There are five boroughs in the city of New York – Manhattan, The Bronx, Brooklyn, Queens and Staten Island – each with a unique character and charm of its own. That was true back in the 1930s and it’s still true today.
Every family has a story and mine was no different as I’ve been told numerous times. My parents were both from Manhattan. They met in 1937, got married two years later, moving into the family’s triplex apartment in Manhattan with my mother’s immediate relatives – 19 aunts, uncles and cousins plus her parents and grandparents.
World War II had begun and countless men were being drafted – but only men without children. My mother’s uncles all had several kids making them exempt from the draft. My father was also safe for my mother had a baby just ten months after getting married – a breathtakingly beautiful boy with rosy cheeks and auburn curls. He was named Gaetano after my paternal grandfather. Then the unspeakable happened. My parent’s world came crashing down just two short years later when they endured the devastating loss of their beloved baby Gaetano on New Year’s Eve. “Nephritis” the doctors said. “There’s no cure.”
Given no time to grieve, the army snatched my childless father and shipped him off to Europe to battle the enemy, leaving my mother with no husband and no baby. My father returned home in July of 1945 and somehow they managed to pick up the pieces of their shattered lives and begin again. Their daughter Francesca was born in 1947; I followed four years later, born on Francesca’s birthday. I was named Sophia. Francesca still hasn’t forgiven me for ruining her birthday party!
When I was six months old my parents decided the city was no place to raise a family and started looking for houses in The Bronx. In 1951 The Bronx was a lot different than it is now; it was like a village in the countryside with farms where people raised sheep, goats and chickens and grew fresh vegetables. They got milk from the animals and made their own cream, butter and cheese. It was a far cry from Manhattan and it was idyllic.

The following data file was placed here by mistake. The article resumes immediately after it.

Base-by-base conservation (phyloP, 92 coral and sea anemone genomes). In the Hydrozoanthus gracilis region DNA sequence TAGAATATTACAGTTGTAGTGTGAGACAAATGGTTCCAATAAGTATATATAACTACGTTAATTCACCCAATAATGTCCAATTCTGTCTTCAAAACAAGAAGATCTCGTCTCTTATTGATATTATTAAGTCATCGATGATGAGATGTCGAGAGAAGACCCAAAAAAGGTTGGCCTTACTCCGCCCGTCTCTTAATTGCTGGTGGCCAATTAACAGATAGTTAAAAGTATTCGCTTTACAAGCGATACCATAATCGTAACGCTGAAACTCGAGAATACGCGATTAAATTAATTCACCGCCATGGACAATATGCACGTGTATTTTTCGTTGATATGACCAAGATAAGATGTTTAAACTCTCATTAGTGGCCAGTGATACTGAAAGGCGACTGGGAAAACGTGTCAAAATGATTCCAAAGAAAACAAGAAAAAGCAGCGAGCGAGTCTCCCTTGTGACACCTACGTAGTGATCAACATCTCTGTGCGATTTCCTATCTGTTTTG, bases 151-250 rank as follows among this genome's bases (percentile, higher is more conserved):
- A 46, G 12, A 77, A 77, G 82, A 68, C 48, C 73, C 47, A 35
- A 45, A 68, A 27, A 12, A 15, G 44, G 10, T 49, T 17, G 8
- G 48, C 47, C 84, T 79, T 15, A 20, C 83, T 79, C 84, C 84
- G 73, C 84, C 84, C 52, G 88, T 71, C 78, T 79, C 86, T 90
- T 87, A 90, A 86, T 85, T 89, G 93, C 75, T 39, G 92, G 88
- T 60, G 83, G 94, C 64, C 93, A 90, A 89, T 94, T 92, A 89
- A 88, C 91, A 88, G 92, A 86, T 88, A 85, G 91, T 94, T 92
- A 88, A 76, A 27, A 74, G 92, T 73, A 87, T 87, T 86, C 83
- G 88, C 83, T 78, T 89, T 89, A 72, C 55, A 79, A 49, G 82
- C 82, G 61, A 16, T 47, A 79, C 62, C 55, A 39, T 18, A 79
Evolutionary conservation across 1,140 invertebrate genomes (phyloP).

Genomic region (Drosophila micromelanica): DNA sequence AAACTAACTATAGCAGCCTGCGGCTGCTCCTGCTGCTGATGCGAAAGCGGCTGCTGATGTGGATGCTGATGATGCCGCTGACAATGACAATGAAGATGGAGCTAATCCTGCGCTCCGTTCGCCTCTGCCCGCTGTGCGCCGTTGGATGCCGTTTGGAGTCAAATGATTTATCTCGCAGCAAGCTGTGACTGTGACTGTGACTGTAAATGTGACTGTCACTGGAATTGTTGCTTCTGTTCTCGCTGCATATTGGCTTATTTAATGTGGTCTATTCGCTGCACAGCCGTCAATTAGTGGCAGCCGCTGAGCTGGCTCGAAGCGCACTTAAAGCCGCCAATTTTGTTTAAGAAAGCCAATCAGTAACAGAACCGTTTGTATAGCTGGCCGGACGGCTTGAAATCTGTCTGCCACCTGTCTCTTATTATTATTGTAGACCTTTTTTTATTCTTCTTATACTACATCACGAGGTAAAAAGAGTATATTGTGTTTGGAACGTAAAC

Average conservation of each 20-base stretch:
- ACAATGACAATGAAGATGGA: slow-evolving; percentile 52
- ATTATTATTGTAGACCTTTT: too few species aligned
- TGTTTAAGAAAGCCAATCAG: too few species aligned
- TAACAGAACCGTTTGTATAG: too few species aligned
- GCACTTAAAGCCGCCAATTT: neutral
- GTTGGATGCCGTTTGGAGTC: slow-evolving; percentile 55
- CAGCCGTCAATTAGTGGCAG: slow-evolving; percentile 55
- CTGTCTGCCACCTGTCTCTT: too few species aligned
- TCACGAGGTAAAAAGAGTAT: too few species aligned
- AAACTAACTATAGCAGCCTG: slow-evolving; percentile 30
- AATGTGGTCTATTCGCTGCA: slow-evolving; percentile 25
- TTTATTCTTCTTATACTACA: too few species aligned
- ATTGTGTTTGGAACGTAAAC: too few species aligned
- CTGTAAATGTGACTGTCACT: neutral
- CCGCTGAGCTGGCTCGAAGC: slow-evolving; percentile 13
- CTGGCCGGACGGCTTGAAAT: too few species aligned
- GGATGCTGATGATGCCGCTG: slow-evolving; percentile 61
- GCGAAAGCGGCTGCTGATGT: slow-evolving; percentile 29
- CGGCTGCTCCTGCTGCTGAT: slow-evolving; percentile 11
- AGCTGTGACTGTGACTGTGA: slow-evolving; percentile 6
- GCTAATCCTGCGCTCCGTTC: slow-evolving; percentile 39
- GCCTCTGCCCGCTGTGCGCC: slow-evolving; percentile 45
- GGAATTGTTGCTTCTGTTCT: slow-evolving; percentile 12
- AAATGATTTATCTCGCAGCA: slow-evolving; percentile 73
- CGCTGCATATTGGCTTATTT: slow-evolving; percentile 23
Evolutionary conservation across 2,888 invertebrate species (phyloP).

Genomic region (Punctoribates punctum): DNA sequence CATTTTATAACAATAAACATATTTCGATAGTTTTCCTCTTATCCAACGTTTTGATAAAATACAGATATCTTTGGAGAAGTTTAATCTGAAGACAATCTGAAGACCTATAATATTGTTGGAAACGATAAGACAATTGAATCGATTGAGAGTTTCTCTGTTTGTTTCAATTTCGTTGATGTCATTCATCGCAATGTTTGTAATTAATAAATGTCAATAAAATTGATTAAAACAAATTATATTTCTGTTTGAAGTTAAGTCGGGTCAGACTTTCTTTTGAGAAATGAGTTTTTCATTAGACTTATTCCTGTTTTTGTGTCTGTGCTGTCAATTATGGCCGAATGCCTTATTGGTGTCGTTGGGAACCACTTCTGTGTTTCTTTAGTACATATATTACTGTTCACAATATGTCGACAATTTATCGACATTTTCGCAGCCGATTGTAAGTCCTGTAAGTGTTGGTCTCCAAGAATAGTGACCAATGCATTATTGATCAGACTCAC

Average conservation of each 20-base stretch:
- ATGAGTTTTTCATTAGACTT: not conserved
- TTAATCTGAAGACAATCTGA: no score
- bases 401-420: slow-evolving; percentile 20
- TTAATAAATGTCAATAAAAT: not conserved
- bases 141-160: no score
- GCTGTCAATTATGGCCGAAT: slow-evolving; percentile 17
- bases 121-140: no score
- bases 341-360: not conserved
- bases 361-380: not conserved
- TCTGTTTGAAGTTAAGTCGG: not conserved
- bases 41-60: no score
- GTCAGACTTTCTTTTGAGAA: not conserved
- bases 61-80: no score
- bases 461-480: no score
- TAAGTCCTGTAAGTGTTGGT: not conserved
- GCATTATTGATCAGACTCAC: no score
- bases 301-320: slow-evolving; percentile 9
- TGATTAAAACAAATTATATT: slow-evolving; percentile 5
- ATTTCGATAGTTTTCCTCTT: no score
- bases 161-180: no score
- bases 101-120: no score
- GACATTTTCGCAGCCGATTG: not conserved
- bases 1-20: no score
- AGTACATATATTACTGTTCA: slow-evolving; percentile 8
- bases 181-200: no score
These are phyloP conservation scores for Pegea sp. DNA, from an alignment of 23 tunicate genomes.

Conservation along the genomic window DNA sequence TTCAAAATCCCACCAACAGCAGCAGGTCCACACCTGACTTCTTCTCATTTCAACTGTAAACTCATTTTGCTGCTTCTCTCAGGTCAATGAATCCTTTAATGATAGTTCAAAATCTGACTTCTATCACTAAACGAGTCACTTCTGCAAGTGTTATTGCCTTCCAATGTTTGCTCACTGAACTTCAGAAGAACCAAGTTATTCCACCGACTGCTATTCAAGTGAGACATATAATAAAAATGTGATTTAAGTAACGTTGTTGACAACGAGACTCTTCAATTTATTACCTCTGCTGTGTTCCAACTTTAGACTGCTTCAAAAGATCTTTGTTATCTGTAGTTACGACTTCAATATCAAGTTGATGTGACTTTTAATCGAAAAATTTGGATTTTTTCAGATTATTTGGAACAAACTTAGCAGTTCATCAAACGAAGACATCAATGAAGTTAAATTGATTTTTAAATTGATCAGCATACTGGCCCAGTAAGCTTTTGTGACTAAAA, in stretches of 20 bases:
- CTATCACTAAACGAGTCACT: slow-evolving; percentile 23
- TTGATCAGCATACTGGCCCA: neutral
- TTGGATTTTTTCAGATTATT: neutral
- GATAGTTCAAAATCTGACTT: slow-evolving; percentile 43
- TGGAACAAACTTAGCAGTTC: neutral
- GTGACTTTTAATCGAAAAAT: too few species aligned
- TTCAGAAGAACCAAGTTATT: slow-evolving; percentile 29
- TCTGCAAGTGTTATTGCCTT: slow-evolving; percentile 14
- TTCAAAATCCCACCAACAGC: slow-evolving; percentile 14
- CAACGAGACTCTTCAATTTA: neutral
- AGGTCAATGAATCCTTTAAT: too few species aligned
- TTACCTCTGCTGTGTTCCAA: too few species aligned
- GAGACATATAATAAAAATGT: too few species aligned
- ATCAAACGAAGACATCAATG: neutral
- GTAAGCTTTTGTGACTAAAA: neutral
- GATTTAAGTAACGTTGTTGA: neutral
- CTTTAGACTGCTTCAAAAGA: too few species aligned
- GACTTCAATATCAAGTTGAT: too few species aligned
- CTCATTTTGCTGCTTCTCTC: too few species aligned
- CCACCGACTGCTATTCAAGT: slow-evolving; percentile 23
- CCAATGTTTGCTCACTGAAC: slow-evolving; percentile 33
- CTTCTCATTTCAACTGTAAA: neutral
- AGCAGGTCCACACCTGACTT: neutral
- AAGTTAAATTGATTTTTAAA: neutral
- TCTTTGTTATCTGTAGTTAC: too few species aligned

My parents bought a nice two family house just big enough for the four of us and my grandparents. There was also a large backyard perfect for my grandfather’s grapevines and fig trees and my mother’s vegetable garden. My grandmother was always sickly. I recall my mother telling us how much my grandmother loved being away from Manhattan. She relished sitting in the backyard watching my grandfather picking grapes and feeling the warmth of the sun on her frail body.
On a beautiful warm day I was taking a nap in my baby carriage in the backyard while my grandmother sat in a chair gently rocking the carriage. I started to stir and opened my eyes. I saw my grandmother’s smiling face looking down at me, her doe-like eyes twinkling as she sweetly sang an Italian folk song, “Ti Voglio Tanto Bene” (“I Love You So Much”):
“I love you so much and I’ll be here for you. You will feel in your heart a love that is true. I love you so much and I’ll cherish you with my voice sweetly singing only to you.”
At 11 months of age my earliest memory was seeing my grandmother’s adoring face smiling at me. It was her twinkling brown eyes and sweet voice that calmed me. She passed away three years later but the special bond we shared would never die.
“Ti voglio tanto bene, nonna.”
NAR © 2019